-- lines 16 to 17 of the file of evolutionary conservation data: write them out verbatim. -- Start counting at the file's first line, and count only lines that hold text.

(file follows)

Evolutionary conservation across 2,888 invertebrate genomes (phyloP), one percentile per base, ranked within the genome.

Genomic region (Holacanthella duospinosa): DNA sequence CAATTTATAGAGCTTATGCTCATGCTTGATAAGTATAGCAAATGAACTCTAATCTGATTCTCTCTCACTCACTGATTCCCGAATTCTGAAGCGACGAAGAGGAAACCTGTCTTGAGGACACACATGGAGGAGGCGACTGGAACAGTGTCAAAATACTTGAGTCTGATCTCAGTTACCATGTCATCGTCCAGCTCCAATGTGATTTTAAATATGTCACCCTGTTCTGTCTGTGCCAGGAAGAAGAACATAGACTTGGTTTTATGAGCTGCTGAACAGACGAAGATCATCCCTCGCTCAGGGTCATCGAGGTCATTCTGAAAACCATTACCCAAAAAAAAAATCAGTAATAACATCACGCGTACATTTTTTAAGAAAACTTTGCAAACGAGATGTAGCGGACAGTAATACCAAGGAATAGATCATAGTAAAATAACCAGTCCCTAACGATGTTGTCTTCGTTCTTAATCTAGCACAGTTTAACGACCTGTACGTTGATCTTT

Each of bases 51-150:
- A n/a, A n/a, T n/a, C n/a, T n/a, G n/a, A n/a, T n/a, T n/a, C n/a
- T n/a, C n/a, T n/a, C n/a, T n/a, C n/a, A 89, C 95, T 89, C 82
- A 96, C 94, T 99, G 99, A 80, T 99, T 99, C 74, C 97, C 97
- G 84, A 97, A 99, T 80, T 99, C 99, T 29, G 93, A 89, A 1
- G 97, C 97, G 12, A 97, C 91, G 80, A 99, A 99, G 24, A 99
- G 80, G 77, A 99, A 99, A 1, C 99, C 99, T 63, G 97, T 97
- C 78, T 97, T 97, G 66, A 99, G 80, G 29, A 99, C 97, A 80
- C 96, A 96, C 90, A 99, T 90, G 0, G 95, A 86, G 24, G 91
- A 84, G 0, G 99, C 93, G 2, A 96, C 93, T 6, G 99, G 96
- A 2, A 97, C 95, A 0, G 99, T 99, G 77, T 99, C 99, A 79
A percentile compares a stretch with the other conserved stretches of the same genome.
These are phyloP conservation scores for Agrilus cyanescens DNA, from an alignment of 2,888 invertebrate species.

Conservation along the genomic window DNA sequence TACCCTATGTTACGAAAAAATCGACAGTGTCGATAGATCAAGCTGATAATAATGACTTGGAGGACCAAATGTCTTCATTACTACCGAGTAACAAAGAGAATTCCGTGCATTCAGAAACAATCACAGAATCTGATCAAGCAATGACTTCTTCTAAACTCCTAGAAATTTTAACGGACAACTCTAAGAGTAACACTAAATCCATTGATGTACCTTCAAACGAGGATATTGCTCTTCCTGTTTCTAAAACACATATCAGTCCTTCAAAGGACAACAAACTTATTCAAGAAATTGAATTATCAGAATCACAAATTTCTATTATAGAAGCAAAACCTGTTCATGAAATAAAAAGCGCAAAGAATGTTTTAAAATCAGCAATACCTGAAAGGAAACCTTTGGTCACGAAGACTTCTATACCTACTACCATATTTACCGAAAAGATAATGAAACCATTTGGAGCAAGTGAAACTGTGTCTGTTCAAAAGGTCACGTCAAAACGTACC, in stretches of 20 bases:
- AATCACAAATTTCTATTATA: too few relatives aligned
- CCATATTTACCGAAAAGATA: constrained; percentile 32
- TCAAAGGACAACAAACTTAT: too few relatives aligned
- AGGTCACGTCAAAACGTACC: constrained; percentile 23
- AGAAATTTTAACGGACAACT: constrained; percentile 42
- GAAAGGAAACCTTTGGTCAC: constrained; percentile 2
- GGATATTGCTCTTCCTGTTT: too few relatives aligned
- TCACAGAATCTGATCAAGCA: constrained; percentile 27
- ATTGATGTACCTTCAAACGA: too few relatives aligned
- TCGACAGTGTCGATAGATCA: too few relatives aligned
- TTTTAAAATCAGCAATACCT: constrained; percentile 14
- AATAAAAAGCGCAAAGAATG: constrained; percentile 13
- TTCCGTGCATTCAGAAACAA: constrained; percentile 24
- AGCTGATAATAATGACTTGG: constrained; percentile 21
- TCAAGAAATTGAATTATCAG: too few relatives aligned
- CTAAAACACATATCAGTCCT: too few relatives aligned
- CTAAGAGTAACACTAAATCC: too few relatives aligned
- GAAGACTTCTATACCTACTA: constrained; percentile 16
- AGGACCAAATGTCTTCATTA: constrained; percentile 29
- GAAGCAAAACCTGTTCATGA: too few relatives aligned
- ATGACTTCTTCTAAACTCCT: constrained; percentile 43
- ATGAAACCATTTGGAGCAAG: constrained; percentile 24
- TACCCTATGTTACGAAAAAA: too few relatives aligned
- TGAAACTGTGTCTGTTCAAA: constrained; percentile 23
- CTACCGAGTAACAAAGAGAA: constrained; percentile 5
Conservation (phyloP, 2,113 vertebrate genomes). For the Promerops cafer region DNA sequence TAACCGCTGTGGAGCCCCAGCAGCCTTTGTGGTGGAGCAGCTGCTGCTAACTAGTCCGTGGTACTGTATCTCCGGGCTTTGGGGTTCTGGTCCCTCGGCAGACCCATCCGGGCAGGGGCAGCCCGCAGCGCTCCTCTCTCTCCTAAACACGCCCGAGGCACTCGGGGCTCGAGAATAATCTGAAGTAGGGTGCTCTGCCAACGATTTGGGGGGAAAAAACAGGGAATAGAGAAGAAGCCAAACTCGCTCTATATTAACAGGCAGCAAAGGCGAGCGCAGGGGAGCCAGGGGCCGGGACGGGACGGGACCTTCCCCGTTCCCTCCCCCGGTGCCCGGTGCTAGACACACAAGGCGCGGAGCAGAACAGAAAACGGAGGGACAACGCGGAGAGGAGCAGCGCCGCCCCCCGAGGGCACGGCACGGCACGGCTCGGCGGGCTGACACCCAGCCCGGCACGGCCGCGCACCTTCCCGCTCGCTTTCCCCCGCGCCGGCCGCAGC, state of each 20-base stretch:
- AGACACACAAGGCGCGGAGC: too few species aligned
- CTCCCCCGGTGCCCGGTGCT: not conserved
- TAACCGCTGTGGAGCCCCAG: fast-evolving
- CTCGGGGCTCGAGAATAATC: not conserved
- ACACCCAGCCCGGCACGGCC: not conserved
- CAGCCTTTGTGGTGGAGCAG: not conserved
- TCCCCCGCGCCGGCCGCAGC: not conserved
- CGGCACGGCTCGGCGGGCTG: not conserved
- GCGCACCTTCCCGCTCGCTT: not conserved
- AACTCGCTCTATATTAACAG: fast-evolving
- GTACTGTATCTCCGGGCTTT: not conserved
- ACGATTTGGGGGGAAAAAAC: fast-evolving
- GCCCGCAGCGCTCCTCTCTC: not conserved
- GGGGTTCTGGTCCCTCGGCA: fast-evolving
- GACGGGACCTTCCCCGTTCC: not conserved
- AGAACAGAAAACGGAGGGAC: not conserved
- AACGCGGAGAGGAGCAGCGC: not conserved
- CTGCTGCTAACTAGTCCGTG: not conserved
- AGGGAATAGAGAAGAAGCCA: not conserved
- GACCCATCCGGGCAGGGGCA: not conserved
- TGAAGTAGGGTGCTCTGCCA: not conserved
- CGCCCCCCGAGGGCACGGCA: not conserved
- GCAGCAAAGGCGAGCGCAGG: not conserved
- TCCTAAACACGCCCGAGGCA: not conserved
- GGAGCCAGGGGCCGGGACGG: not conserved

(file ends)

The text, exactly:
Conservation along the genomic window DNA sequence TACCCTATGTTACGAAAAAATCGACAGTGTCGATAGATCAAGCTGATAATAATGACTTGGAGGACCAAATGTCTTCATTACTACCGAGTAACAAAGAGAATTCCGTGCATTCAGAAACAATCACAGAATCTGATCAAGCAATGACTTCTTCTAAACTCCTAGAAATTTTAACGGACAACTCTAAGAGTAACACTAAATCCATTGATGTACCTTCAAACGAGGATATTGCTCTTCCTGTTTCTAAAACACATATCAGTCCTTCAAAGGACAACAAACTTATTCAAGAAATTGAATTATCAGAATCACAAATTTCTATTATAGAAGCAAAACCTGTTCATGAAATAAAAAGCGCAAAGAATGTTTTAAAATCAGCAATACCTGAAAGGAAACCTTTGGTCACGAAGACTTCTATACCTACTACCATATTTACCGAAAAGATAATGAAACCATTTGGAGCAAGTGAAACTGTGTCTGTTCAAAAGGTCACGTCAAAACGTACC, in stretches of 20 bases:
- AATCACAAATTTCTATTATA: too few relatives aligned